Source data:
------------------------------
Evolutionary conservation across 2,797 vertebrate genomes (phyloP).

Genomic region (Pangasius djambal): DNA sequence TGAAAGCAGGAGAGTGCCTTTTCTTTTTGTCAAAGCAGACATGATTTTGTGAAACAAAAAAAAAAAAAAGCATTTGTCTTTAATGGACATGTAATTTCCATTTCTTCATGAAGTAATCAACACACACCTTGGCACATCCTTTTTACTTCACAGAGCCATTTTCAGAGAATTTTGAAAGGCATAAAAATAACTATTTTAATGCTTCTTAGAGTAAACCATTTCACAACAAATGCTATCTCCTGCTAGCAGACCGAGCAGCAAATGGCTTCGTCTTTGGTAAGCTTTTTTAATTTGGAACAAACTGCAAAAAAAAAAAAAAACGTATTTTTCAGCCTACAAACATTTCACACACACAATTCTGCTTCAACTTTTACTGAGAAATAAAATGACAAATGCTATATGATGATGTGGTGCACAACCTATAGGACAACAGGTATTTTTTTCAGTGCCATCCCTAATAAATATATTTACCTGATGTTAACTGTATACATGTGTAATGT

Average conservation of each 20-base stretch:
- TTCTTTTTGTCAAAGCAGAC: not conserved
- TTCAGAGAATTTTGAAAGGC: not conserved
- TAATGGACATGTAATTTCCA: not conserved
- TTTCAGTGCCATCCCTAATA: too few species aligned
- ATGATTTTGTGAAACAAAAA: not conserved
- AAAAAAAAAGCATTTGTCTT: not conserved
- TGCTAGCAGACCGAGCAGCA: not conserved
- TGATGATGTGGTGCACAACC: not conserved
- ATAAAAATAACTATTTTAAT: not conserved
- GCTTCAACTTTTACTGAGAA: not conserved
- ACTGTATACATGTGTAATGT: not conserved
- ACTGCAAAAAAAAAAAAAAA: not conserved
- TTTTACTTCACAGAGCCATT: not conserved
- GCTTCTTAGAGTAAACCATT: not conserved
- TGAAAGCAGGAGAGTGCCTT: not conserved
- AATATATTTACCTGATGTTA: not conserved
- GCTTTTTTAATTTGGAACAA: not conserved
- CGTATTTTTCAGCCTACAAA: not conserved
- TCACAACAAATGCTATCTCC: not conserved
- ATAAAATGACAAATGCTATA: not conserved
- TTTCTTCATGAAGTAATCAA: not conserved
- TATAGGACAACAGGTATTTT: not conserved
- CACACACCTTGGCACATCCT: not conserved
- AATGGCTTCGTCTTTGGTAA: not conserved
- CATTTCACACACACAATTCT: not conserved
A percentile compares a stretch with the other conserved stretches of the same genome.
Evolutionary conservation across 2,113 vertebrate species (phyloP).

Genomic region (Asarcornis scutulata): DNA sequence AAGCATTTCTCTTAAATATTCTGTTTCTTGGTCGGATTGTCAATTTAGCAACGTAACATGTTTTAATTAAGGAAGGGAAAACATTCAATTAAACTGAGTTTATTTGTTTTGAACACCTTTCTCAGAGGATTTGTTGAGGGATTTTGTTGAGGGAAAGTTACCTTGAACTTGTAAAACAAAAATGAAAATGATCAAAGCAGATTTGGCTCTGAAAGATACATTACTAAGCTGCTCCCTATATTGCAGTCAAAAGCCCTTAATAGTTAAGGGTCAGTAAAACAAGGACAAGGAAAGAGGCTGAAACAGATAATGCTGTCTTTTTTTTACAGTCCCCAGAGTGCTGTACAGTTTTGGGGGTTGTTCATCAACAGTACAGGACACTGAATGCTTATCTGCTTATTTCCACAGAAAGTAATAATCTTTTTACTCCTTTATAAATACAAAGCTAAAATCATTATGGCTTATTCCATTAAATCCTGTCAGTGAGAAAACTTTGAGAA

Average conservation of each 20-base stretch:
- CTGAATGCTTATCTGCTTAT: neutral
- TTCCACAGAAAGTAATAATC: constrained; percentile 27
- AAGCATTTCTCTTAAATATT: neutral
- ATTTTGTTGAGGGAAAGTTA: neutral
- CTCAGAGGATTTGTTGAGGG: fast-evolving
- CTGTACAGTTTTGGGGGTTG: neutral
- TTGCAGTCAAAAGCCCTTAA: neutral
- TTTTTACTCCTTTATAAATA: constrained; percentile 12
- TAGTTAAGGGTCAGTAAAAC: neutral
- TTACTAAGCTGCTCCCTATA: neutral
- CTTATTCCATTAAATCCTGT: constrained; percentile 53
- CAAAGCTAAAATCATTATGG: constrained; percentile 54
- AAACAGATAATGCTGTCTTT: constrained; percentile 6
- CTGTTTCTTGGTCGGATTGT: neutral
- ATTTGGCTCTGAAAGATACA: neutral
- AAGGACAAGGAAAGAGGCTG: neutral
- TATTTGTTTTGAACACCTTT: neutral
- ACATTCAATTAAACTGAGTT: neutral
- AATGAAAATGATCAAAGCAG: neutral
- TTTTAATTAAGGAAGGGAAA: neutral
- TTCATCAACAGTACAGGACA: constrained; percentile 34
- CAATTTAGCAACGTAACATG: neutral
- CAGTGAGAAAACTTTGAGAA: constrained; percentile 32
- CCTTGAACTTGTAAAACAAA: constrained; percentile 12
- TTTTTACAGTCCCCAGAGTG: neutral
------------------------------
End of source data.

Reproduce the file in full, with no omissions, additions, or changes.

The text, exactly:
Evolutionary conservation across 2,797 vertebrate genomes (phyloP).

Genomic region (Pangasius djambal): DNA sequence TGAAAGCAGGAGAGTGCCTTTTCTTTTTGTCAAAGCAGACATGATTTTGTGAAACAAAAAAAAAAAAAAGCATTTGTCTTTAATGGACATGTAATTTCCATTTCTTCATGAAGTAATCAACACACACCTTGGCACATCCTTTTTACTTCACAGAGCCATTTTCAGAGAATTTTGAAAGGCATAAAAATAACTATTTTAATGCTTCTTAGAGTAAACCATTTCACAACAAATGCTATCTCCTGCTAGCAGACCGAGCAGCAAATGGCTTCGTCTTTGGTAAGCTTTTTTAATTTGGAACAAACTGCAAAAAAAAAAAAAAACGTATTTTTCAGCCTACAAACATTTCACACACACAATTCTGCTTCAACTTTTACTGAGAAATAAAATGACAAATGCTATATGATGATGTGGTGCACAACCTATAGGACAACAGGTATTTTTTTCAGTGCCATCCCTAATAAATATATTTACCTGATGTTAACTGTATACATGTGTAATGT

Average conservation of each 20-base stretch:
- TTCTTTTTGTCAAAGCAGAC: not conserved
- TTCAGAGAATTTTGAAAGGC: not conserved
- TAATGGACATGTAATTTCCA: not conserved
- TTTCAGTGCCATCCCTAATA: too few species aligned
- ATGATTTTGTGAAACAAAAA: not conserved
- AAAAAAAAAGCATTTGTCTT: not conserved
- TGCTAGCAGACCGAGCAGCA: not conserved
- TGATGATGTGGTGCACAACC: not conserved
- ATAAAAATAACTATTTTAAT: not conserved
- GCTTCAACTTTTACTGAGAA: not conserved
- ACTGTATACATGTGTAATGT: not conserved
- ACTGCAAAAAAAAAAAAAAA: not conserved
- TTTTACTTCACAGAGCCATT: not conserved
- GCTTCTTAGAGTAAACCATT: not conserved
- TGAAAGCAGGAGAGTGCCTT: not conserved
- AATATATTTACCTGATGTTA: not conserved
- GCTTTTTTAATTTGGAACAA: not conserved
- CGTATTTTTCAGCCTACAAA: not conserved
- TCACAACAAATGCTATCTCC: not conserved
- ATAAAATGACAAATGCTATA: not conserved
- TTTCTTCATGAAGTAATCAA: not conserved
- TATAGGACAACAGGTATTTT: not conserved
- CACACACCTTGGCACATCCT: not conserved
- AATGGCTTCGTCTTTGGTAA: not conserved
- CATTTCACACACACAATTCT: not conserved
A percentile compares a stretch with the other conserved stretches of the same genome.
Evolutionary conservation across 2,113 vertebrate species (phyloP).

Genomic region (Asarcornis scutulata): DNA sequence AAGCATTTCTCTTAAATATTCTGTTTCTTGGTCGGATTGTCAATTTAGCAACGTAACATGTTTTAATTAAGGAAGGGAAAACATTCAATTAAACTGAGTTTATTTGTTTTGAACACCTTTCTCAGAGGATTTGTTGAGGGATTTTGTTGAGGGAAAGTTACCTTGAACTTGTAAAACAAAAATGAAAATGATCAAAGCAGATTTGGCTCTGAAAGATACATTACTAAGCTGCTCCCTATATTGCAGTCAAAAGCCCTTAATAGTTAAGGGTCAGTAAAACAAGGACAAGGAAAGAGGCTGAAACAGATAATGCTGTCTTTTTTTTACAGTCCCCAGAGTGCTGTACAGTTTTGGGGGTTGTTCATCAACAGTACAGGACACTGAATGCTTATCTGCTTATTTCCACAGAAAGTAATAATCTTTTTACTCCTTTATAAATACAAAGCTAAAATCATTATGGCTTATTCCATTAAATCCTGTCAGTGAGAAAACTTTGAGAA

Average conservation of each 20-base stretch:
- CTGAATGCTTATCTGCTTAT: neutral
- TTCCACAGAAAGTAATAATC: constrained; percentile 27
- AAGCATTTCTCTTAAATATT: neutral
- ATTTTGTTGAGGGAAAGTTA: neutral
- CTCAGAGGATTTGTTGAGGG: fast-evolving
- CTGTACAGTTTTGGGGGTTG: neutral
- TTGCAGTCAAAAGCCCTTAA: neutral
- TTTTTACTCCTTTATAAATA: constrained; percentile 12
- TAGTTAAGGGTCAGTAAAAC: neutral
- TTACTAAGCTGCTCCCTATA: neutral
- CTTATTCCATTAAATCCTGT: constrained; percentile 53
- CAAAGCTAAAATCATTATGG: constrained; percentile 54
- AAACAGATAATGCTGTCTTT: constrained; percentile 6
- CTGTTTCTTGGTCGGATTGT: neutral
- ATTTGGCTCTGAAAGATACA: neutral
- AAGGACAAGGAAAGAGGCTG: neutral
- TATTTGTTTTGAACACCTTT: neutral
- ACATTCAATTAAACTGAGTT: neutral
- AATGAAAATGATCAAAGCAG: neutral
- TTTTAATTAAGGAAGGGAAA: neutral
- TTCATCAACAGTACAGGACA: constrained; percentile 34
- CAATTTAGCAACGTAACATG: neutral
- CAGTGAGAAAACTTTGAGAA: constrained; percentile 32
- CCTTGAACTTGTAAAACAAA: constrained; percentile 12
- TTTTTACAGTCCCCAGAGTG: neutral